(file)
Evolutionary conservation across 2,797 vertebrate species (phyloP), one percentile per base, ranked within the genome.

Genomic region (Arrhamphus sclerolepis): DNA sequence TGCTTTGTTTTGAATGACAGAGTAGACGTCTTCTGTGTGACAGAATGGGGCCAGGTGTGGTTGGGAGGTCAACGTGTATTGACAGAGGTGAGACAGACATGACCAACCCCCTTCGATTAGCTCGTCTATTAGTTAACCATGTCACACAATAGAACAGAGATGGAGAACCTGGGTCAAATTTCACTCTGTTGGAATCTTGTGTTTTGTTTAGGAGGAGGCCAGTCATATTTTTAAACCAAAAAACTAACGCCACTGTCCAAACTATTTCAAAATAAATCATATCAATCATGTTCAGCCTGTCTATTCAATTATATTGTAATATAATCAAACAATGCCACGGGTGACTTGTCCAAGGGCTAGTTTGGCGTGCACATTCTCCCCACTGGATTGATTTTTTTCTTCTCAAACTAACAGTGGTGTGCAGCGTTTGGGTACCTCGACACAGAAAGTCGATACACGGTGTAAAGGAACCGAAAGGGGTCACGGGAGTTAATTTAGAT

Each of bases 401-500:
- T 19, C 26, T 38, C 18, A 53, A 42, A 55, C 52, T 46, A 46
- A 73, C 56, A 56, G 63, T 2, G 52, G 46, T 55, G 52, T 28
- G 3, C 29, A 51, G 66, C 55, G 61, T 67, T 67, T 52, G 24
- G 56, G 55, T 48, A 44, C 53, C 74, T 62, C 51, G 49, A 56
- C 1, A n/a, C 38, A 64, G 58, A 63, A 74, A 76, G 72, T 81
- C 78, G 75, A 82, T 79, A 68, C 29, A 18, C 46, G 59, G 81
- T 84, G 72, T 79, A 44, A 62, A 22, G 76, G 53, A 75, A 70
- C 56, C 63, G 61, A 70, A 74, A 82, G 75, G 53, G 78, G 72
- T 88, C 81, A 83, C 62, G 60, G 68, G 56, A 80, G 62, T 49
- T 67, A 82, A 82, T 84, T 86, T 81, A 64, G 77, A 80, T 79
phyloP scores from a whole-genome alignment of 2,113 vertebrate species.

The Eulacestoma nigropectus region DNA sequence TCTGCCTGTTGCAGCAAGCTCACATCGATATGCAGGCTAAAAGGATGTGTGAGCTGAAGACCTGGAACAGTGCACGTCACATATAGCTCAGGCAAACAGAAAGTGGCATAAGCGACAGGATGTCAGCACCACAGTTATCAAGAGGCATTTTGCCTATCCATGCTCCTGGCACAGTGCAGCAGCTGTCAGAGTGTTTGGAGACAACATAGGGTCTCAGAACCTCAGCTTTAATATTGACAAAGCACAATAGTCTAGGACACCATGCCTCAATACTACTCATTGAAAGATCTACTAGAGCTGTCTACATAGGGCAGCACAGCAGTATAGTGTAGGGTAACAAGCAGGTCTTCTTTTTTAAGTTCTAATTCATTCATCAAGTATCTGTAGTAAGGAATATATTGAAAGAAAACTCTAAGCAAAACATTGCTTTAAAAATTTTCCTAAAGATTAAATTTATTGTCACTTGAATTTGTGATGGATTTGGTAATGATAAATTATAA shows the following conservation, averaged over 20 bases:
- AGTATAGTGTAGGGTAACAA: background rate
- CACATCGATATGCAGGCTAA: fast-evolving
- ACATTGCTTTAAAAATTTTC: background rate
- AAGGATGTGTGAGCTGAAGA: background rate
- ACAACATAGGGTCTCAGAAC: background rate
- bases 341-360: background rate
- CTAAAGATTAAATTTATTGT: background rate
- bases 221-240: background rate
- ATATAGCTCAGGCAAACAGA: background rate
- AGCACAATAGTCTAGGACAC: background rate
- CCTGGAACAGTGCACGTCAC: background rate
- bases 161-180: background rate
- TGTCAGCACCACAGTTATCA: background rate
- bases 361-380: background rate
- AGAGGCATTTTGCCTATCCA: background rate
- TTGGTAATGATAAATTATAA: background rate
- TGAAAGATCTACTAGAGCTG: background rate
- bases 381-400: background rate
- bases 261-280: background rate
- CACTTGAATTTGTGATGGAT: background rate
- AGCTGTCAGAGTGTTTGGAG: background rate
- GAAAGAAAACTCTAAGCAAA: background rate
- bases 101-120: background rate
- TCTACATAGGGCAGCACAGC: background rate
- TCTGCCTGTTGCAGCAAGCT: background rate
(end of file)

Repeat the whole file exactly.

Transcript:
Evolutionary conservation across 2,797 vertebrate species (phyloP), one percentile per base, ranked within the genome.

Genomic region (Arrhamphus sclerolepis): DNA sequence TGCTTTGTTTTGAATGACAGAGTAGACGTCTTCTGTGTGACAGAATGGGGCCAGGTGTGGTTGGGAGGTCAACGTGTATTGACAGAGGTGAGACAGACATGACCAACCCCCTTCGATTAGCTCGTCTATTAGTTAACCATGTCACACAATAGAACAGAGATGGAGAACCTGGGTCAAATTTCACTCTGTTGGAATCTTGTGTTTTGTTTAGGAGGAGGCCAGTCATATTTTTAAACCAAAAAACTAACGCCACTGTCCAAACTATTTCAAAATAAATCATATCAATCATGTTCAGCCTGTCTATTCAATTATATTGTAATATAATCAAACAATGCCACGGGTGACTTGTCCAAGGGCTAGTTTGGCGTGCACATTCTCCCCACTGGATTGATTTTTTTCTTCTCAAACTAACAGTGGTGTGCAGCGTTTGGGTACCTCGACACAGAAAGTCGATACACGGTGTAAAGGAACCGAAAGGGGTCACGGGAGTTAATTTAGAT

Each of bases 401-500:
- T 19, C 26, T 38, C 18, A 53, A 42, A 55, C 52, T 46, A 46
- A 73, C 56, A 56, G 63, T 2, G 52, G 46, T 55, G 52, T 28
- G 3, C 29, A 51, G 66, C 55, G 61, T 67, T 67, T 52, G 24
- G 56, G 55, T 48, A 44, C 53, C 74, T 62, C 51, G 49, A 56
- C 1, A n/a, C 38, A 64, G 58, A 63, A 74, A 76, G 72, T 81
- C 78, G 75, A 82, T 79, A 68, C 29, A 18, C 46, G 59, G 81
- T 84, G 72, T 79, A 44, A 62, A 22, G 76, G 53, A 75, A 70
- C 56, C 63, G 61, A 70, A 74, A 82, G 75, G 53, G 78, G 72
- T 88, C 81, A 83, C 62, G 60, G 68, G 56, A 80, G 62, T 49
- T 67, A 82, A 82, T 84, T 86, T 81, A 64, G 77, A 80, T 79
phyloP scores from a whole-genome alignment of 2,113 vertebrate species.

The Eulacestoma nigropectus region DNA sequence TCTGCCTGTTGCAGCAAGCTCACATCGATATGCAGGCTAAAAGGATGTGTGAGCTGAAGACCTGGAACAGTGCACGTCACATATAGCTCAGGCAAACAGAAAGTGGCATAAGCGACAGGATGTCAGCACCACAGTTATCAAGAGGCATTTTGCCTATCCATGCTCCTGGCACAGTGCAGCAGCTGTCAGAGTGTTTGGAGACAACATAGGGTCTCAGAACCTCAGCTTTAATATTGACAAAGCACAATAGTCTAGGACACCATGCCTCAATACTACTCATTGAAAGATCTACTAGAGCTGTCTACATAGGGCAGCACAGCAGTATAGTGTAGGGTAACAAGCAGGTCTTCTTTTTTAAGTTCTAATTCATTCATCAAGTATCTGTAGTAAGGAATATATTGAAAGAAAACTCTAAGCAAAACATTGCTTTAAAAATTTTCCTAAAGATTAAATTTATTGTCACTTGAATTTGTGATGGATTTGGTAATGATAAATTATAA shows the following conservation, averaged over 20 bases:
- AGTATAGTGTAGGGTAACAA: background rate
- CACATCGATATGCAGGCTAA: fast-evolving
- ACATTGCTTTAAAAATTTTC: background rate
- AAGGATGTGTGAGCTGAAGA: background rate
- ACAACATAGGGTCTCAGAAC: background rate
- bases 341-360: background rate
- CTAAAGATTAAATTTATTGT: background rate
- bases 221-240: background rate
- ATATAGCTCAGGCAAACAGA: background rate
- AGCACAATAGTCTAGGACAC: background rate
- CCTGGAACAGTGCACGTCAC: background rate
- bases 161-180: background rate
- TGTCAGCACCACAGTTATCA: background rate
- bases 361-380: background rate
- AGAGGCATTTTGCCTATCCA: background rate
- TTGGTAATGATAAATTATAA: background rate
- TGAAAGATCTACTAGAGCTG: background rate
- bases 381-400: background rate
- bases 261-280: background rate
- CACTTGAATTTGTGATGGAT: background rate
- AGCTGTCAGAGTGTTTGGAG: background rate
- GAAAGAAAACTCTAAGCAAA: background rate
- bases 101-120: background rate
- TCTACATAGGGCAGCACAGC: background rate
- TCTGCCTGTTGCAGCAAGCT: background rate